the region by voters.

The party will dig deep into its experiences in manipulating critical political muscle and support, including ethno-religions sentiments, and this will provide it with some islands of resistance against voter hostility and a resurgent opposition. The PDP will also intensify building sympathy and support for a Jonathan candidature in 2015 in the South South and parts of the South East; but on the whole, it is likely to find that ethnicity as an electoral factor has eaten deeper than it thinks. With a poor record in managing the national economy, handling a stubborn insurgency and managing other internal security challenges and crimes; a weak will to fight corruption and a general perception that the nation needs a stronger and a more unifying political leadership, President Jonathan will find it hard to win an election in 2015 on his performance alone.

The opposition can make his chances easier or more difficult by the manner it handles its opportunities and challenges. In 2014, it will have to clearly define how it differs from the PDP, in part because of the flooding of the APC by PDP defectors. It will have to resolve deep internal problems within its legacy parties and between them and the new entrants from the PDP who have expectations that may not be easily met. It has to handle issues of party leadership and the emergence of candidates with extreme caution and sensitivity, so that these do not constitute major impediments. It will need to watch its back against the PDP (itself with its back against the wall, but still capable of much mischief); against fifth columnists and politicians with ambitions and warchests that outweigh their respect for the party; and against complacency and incompetence in building strong, national structures.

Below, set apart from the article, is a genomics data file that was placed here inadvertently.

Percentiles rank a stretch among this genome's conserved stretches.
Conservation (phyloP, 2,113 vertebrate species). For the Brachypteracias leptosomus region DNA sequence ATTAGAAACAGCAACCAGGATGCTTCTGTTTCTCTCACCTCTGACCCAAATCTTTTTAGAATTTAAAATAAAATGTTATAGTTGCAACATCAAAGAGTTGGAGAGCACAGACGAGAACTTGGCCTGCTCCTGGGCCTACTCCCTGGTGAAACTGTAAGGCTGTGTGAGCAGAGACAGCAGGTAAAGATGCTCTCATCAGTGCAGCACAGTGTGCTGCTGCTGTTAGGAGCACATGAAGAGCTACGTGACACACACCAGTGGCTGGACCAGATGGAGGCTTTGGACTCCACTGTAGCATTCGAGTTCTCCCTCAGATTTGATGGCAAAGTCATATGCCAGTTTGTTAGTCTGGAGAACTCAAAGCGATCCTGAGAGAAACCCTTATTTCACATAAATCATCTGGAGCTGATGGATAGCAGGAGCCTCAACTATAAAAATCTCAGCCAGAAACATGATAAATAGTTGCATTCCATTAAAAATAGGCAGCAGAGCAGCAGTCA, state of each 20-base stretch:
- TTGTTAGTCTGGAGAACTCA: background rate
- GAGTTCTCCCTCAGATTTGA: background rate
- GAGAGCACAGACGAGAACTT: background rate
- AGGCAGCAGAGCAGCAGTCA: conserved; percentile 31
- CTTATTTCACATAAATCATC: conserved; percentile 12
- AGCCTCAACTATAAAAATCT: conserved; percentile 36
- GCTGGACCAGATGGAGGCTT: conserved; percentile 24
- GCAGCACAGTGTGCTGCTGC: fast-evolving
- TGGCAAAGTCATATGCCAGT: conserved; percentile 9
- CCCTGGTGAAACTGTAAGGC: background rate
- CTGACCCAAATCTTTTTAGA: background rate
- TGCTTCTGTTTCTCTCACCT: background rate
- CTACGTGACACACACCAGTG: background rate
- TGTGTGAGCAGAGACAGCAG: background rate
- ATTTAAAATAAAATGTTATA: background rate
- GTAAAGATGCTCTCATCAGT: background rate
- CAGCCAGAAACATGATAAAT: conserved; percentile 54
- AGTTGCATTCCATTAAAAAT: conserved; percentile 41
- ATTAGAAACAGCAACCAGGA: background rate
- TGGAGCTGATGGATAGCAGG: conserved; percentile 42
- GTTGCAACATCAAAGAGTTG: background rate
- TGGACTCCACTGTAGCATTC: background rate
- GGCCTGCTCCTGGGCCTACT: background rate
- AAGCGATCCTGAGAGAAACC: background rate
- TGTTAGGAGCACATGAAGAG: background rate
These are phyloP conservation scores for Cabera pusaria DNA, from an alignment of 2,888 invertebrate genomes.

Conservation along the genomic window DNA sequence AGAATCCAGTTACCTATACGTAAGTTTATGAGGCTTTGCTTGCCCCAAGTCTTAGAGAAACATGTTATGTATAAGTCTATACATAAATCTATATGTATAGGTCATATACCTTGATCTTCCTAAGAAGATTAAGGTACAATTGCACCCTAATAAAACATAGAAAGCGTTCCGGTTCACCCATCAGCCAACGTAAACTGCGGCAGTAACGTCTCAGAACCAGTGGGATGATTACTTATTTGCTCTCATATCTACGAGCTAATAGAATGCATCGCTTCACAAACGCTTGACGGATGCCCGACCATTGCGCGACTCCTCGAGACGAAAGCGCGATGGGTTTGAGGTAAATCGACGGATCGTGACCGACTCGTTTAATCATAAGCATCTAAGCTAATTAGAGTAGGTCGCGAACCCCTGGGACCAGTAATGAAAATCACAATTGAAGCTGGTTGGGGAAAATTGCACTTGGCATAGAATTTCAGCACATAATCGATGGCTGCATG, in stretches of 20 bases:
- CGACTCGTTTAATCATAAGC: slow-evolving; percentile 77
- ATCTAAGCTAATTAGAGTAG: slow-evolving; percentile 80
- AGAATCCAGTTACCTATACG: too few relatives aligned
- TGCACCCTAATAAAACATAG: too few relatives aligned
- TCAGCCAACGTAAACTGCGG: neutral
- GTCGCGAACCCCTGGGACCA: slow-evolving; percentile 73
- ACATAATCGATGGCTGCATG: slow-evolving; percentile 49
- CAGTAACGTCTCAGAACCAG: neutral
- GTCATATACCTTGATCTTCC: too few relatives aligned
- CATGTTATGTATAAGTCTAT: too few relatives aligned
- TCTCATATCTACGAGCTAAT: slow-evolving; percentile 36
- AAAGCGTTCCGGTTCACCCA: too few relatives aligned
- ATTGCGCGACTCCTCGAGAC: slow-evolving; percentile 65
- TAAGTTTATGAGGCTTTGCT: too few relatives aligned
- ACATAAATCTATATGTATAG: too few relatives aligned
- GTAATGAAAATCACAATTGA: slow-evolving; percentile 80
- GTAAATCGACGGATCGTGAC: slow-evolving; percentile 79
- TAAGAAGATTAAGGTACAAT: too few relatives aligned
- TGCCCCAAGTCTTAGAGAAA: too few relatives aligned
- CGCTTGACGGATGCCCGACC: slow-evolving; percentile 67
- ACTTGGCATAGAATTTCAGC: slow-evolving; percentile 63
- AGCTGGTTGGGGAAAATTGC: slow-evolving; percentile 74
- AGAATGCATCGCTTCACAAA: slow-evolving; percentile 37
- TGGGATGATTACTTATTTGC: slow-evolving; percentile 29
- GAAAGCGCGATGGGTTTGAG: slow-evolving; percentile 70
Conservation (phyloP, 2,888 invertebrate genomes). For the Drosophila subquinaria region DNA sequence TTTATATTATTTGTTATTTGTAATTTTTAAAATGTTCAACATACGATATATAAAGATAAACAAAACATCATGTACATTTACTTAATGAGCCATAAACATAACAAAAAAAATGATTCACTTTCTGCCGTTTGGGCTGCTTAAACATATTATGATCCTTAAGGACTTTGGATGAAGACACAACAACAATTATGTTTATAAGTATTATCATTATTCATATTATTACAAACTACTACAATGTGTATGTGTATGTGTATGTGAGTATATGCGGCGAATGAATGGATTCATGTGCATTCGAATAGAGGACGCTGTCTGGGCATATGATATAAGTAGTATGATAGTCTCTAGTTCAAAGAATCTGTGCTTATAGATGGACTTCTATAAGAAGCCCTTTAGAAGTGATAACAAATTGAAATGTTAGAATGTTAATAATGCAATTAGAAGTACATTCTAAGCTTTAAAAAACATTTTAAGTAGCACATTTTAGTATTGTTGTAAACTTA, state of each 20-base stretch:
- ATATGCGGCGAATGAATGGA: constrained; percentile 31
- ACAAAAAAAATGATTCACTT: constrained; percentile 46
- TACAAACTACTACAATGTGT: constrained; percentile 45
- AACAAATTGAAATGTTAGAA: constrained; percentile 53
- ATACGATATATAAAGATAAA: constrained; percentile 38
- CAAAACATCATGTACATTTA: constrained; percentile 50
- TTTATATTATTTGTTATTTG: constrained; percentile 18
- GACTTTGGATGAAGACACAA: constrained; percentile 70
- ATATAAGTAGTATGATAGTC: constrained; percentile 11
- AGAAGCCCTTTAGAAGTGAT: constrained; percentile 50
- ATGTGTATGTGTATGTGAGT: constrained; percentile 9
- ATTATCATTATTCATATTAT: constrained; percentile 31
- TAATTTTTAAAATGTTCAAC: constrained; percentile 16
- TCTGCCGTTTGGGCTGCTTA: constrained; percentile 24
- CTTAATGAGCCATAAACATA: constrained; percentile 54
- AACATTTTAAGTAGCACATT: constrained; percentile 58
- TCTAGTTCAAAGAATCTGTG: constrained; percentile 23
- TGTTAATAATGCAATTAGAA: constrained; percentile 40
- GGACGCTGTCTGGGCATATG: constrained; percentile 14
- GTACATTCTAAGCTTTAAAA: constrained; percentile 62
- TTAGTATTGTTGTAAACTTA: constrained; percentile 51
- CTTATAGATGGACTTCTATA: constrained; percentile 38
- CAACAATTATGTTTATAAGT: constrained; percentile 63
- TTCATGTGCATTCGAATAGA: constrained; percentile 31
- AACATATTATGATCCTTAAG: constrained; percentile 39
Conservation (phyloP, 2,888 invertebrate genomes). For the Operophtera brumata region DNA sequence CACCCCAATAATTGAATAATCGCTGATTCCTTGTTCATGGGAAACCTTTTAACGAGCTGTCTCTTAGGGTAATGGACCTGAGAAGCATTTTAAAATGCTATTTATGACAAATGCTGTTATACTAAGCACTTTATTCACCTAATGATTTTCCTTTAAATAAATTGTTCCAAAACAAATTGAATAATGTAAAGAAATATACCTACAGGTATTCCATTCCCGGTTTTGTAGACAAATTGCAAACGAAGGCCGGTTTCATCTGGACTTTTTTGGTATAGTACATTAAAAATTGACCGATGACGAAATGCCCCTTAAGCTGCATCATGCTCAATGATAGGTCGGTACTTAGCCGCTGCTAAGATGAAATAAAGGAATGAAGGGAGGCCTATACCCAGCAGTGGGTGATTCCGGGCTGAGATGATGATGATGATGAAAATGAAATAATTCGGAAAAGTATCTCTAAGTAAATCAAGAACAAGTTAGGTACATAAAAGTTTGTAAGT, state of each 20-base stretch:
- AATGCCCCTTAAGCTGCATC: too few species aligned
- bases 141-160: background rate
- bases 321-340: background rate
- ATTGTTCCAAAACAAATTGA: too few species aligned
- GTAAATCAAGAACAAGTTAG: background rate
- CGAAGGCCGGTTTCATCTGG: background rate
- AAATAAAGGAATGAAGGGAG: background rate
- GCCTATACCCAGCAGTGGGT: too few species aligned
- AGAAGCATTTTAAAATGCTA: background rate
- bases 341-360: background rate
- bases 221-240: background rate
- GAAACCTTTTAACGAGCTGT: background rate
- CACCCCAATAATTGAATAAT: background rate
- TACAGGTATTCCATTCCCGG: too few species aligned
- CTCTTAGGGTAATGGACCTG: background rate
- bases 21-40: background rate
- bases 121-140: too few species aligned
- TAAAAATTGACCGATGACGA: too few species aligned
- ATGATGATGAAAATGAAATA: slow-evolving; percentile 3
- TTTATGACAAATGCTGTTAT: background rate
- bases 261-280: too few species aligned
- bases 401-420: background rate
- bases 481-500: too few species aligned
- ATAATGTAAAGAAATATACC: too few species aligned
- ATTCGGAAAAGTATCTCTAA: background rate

In 2014, INEC will have to plan and organise the 2015 elections under the most challenging circumstances. It is likely to get most of what it asks for in terms of funding, but critical scrutiny of all its preparations will keep it on the defensive. It will need to look very closely at its voters’ register and the integrity of its own personnel. By now, it should have registered on INEC that for every one politician who wants a fair and level playing field from INEC, there are ten or more who are willing and able to subvert it. INEC will be at the mercy of a PDP long used to finding ways around all its weak points, and a much bigger opposition that will yield it very little ground in trust and faith.